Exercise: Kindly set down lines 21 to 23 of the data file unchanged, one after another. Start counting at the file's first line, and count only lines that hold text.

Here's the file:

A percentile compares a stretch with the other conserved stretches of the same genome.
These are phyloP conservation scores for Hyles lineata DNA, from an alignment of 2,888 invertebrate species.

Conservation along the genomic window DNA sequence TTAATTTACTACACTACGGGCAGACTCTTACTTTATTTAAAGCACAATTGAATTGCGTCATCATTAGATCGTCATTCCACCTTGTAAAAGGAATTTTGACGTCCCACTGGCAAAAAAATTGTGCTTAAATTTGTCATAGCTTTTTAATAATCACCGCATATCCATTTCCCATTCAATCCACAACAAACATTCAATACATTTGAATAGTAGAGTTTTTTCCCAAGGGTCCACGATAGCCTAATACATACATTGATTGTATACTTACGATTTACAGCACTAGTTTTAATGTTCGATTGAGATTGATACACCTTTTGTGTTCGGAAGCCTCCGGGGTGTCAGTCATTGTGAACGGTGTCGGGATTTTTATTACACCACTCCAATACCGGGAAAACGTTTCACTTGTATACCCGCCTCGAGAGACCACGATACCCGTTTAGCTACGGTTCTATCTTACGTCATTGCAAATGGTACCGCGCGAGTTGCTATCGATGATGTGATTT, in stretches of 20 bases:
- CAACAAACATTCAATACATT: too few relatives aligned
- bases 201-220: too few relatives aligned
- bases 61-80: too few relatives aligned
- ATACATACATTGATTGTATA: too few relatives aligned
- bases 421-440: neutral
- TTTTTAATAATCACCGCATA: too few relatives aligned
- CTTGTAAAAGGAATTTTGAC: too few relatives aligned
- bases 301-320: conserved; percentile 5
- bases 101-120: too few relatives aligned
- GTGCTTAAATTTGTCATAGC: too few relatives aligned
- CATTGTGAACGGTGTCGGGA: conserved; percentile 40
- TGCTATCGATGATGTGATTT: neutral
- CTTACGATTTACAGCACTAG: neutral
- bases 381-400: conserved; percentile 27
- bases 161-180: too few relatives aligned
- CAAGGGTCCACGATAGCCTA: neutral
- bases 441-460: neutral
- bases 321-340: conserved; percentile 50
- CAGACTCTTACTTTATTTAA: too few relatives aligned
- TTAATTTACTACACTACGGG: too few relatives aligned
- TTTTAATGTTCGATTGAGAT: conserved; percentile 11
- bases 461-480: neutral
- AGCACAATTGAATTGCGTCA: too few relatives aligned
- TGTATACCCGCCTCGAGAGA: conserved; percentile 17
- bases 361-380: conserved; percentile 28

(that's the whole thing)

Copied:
- bases 321-340: conserved; percentile 50
- CAGACTCTTACTTTATTTAA: too few relatives aligned
- TTAATTTACTACACTACGGG: too few relatives aligned